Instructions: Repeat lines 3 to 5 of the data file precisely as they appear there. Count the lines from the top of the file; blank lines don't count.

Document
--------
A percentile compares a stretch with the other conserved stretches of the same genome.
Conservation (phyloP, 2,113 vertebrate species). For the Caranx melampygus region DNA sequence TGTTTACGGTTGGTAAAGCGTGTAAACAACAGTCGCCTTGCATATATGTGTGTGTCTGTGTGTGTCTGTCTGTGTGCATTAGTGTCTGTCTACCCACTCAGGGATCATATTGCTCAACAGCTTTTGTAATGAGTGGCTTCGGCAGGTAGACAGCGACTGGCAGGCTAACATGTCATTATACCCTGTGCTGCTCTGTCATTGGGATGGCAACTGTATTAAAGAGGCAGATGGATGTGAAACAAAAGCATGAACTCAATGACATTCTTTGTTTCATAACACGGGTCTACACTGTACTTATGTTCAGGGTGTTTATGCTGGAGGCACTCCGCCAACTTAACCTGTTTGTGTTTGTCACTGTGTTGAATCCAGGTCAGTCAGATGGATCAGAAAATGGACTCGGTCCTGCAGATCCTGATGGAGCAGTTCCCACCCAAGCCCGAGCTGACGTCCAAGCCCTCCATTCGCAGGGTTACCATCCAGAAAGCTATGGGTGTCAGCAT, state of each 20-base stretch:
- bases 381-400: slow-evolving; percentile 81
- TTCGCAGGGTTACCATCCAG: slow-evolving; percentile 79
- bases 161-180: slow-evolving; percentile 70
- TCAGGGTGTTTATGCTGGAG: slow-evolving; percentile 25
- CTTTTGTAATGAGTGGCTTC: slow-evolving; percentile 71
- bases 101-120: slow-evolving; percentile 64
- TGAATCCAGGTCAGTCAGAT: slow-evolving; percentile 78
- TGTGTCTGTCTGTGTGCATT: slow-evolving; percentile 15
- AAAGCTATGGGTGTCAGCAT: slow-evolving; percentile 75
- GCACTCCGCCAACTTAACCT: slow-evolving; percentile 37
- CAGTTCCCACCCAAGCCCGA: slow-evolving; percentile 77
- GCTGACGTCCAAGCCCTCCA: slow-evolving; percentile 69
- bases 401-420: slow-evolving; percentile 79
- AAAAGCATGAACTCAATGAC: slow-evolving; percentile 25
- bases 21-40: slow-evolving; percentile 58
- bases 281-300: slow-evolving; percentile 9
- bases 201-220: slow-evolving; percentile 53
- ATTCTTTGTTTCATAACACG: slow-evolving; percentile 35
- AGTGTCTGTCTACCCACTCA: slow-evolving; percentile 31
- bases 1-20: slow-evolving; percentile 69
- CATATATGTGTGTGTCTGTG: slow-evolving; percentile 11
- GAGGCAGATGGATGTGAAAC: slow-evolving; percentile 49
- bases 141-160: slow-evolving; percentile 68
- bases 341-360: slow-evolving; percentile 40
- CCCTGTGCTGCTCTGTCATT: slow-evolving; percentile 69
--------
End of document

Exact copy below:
- bases 381-400: slow-evolving; percentile 81
- TTCGCAGGGTTACCATCCAG: slow-evolving; percentile 79
- bases 161-180: slow-evolving; percentile 70